Hurricane Beryl shatters many records

Hurricane Beryl, which left a trail of destruction in the Caribbean, now heads to Jamaica as a strong Category 4 storm. It has been declared the strongest-ever hurricane in July.

On Monday, Beryl was declared a Category 5 hurricane — the highest rating on the Saffir-Simpson Hurricane Scale; winds had reached 157 miles per hour, according to National Oceanic and Atmospheric Administration (NOAA).

Beryl has shattered many records which experts believe are tied to climate change, as it has developed faster and much earlier in the year. It is the strongest hurricane on record for both June and July and saw the most rapid intensification of any hurricane before September 1 — typically the more intense period of the Atlantic season, which runs from June 1 to November 30. Experts believe global warming will cause hurricanes to intensify more rapidly due to warmer waters, giving people less time to brace for their impact, reports CNBC.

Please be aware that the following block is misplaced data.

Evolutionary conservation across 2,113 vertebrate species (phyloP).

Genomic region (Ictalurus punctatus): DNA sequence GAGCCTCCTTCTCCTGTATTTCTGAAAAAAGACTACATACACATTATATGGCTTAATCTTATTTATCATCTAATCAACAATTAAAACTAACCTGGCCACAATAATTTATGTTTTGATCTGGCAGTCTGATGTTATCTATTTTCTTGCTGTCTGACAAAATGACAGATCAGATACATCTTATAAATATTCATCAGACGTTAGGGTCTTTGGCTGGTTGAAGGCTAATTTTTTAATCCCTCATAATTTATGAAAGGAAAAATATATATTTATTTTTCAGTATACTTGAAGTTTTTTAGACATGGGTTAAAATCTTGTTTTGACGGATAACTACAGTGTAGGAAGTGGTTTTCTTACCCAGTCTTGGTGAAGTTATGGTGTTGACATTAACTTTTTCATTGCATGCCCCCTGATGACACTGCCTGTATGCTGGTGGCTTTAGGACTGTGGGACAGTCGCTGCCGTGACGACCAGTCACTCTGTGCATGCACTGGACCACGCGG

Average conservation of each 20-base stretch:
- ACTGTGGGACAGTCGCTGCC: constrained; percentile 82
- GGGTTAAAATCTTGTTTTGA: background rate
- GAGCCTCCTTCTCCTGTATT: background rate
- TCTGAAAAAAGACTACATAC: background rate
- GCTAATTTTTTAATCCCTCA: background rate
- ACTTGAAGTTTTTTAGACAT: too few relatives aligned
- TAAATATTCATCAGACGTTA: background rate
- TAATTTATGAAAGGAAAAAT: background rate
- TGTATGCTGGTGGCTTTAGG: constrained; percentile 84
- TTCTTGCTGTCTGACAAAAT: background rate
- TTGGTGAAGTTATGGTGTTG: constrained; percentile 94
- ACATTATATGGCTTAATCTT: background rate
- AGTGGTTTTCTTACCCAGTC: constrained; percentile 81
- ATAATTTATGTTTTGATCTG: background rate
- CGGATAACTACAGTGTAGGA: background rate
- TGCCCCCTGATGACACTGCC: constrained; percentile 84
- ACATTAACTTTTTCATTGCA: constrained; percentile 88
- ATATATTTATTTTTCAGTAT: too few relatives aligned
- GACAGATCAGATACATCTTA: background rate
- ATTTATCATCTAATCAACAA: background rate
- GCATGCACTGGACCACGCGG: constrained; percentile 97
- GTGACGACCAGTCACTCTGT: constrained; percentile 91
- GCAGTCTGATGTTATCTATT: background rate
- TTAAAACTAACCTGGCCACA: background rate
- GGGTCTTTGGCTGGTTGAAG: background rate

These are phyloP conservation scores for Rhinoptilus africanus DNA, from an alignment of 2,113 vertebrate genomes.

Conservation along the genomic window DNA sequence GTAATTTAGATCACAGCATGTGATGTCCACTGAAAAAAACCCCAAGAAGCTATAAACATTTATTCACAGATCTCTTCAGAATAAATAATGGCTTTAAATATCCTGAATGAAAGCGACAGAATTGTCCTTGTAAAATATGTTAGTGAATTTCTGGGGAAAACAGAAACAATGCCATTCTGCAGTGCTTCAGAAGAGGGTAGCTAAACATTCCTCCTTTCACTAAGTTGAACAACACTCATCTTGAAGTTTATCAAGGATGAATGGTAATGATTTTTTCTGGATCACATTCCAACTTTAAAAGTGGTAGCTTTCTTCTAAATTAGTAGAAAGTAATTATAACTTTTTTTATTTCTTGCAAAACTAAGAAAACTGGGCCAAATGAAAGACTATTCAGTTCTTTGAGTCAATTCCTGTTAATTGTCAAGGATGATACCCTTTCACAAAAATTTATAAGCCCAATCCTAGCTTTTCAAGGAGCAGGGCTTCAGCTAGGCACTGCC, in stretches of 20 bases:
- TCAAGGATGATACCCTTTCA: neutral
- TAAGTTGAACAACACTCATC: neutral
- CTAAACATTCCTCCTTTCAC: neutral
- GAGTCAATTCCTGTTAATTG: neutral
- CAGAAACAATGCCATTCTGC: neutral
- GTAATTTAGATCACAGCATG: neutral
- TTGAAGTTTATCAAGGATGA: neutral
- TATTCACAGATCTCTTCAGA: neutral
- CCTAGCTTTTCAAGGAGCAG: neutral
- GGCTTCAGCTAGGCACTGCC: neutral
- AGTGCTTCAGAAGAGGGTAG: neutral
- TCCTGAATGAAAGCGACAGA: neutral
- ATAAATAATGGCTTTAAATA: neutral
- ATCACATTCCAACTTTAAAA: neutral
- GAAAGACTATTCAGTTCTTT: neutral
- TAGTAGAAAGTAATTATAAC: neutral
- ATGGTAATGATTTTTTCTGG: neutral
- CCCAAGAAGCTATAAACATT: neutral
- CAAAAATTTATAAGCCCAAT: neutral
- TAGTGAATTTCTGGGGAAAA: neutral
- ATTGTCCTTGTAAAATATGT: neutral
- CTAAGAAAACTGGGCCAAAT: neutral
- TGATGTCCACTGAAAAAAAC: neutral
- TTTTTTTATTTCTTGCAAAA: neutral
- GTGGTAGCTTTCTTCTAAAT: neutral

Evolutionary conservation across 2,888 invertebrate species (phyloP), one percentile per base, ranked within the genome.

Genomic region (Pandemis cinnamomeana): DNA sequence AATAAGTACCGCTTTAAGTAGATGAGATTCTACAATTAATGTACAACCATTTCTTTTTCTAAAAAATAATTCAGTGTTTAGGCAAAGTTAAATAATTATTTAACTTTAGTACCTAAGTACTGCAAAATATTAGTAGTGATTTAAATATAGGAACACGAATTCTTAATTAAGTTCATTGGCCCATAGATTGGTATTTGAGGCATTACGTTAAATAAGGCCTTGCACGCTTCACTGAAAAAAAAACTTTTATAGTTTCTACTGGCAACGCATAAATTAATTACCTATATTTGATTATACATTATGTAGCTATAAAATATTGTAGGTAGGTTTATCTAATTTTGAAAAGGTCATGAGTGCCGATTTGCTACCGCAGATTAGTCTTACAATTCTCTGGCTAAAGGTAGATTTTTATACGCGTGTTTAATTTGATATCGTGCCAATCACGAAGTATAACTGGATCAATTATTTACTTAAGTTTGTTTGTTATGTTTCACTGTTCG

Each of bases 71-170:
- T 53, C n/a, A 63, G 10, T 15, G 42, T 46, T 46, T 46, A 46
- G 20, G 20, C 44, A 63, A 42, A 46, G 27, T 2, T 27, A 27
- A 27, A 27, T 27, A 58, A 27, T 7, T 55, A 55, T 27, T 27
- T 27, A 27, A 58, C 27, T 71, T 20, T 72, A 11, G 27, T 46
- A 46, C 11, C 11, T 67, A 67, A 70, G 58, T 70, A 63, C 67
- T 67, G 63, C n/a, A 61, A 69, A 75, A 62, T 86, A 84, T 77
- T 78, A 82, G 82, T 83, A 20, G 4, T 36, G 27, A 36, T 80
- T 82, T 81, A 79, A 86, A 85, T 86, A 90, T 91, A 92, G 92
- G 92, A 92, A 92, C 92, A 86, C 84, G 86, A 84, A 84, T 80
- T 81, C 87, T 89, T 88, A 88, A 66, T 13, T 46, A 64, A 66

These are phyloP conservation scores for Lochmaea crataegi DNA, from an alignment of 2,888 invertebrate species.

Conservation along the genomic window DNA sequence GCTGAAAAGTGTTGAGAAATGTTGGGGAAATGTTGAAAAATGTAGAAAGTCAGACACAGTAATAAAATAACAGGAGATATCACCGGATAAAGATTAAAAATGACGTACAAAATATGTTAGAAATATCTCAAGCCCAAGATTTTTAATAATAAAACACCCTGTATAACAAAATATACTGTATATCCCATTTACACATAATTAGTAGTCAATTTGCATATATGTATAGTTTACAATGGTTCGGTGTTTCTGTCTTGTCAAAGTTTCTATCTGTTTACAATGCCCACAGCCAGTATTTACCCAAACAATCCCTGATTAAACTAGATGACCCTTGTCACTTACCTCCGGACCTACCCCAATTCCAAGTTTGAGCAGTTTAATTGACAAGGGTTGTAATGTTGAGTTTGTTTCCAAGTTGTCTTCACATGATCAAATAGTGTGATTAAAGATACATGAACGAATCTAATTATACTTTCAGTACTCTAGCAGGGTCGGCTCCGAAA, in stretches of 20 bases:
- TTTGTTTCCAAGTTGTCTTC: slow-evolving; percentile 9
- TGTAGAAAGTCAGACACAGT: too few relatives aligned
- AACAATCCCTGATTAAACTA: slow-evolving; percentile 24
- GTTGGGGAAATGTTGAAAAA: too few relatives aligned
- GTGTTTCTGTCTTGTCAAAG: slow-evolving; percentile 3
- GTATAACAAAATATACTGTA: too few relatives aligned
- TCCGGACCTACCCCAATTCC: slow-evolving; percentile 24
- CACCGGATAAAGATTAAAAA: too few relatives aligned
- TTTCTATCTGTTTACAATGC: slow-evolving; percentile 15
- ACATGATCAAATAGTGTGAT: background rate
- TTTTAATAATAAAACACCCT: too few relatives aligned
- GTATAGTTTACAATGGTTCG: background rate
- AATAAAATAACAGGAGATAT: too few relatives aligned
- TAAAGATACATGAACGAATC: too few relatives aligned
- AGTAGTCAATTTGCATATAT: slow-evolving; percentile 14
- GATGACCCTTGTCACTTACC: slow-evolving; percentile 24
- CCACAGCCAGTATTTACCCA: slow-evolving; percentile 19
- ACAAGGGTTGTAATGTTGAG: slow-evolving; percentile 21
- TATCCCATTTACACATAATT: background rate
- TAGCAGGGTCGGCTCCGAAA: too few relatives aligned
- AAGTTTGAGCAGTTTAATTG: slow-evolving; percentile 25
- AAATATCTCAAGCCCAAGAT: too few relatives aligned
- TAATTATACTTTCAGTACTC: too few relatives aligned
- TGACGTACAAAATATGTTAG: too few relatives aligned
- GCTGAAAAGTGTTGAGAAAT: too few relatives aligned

The NOAA has forecast an 85% chance of an “above-normal” 2024 hurricane season in the Atlantic – 17 to 25 named storms versus an average of 14, and eight to 13 hurricanes versus an average of seven. Four to seven of these are likely to develop into major hurricanes, compared with an average of three.

Beryl amassed its strength from warm waters of the Atlantic basin. Ocean temperatures in the Atlantic Basin are currently at record-warm levels and were closer in May to the usual level of late August, according to the NOAA.

Six people have so far been killed by the hurricane – three in Grenada and Carriacou, one in St. Vincent and the Grenadines, and two in northern Venezuela, as per the Associated Press.

Regions of South Texas are within the forecast cone for Hurricane Beryl’s potential arrival this weekend, posing risks of heavy rains, hazardous rip currents, and powerful winds, reports Fox Weather. will continue to monitor the progress of Hurricane Beryl.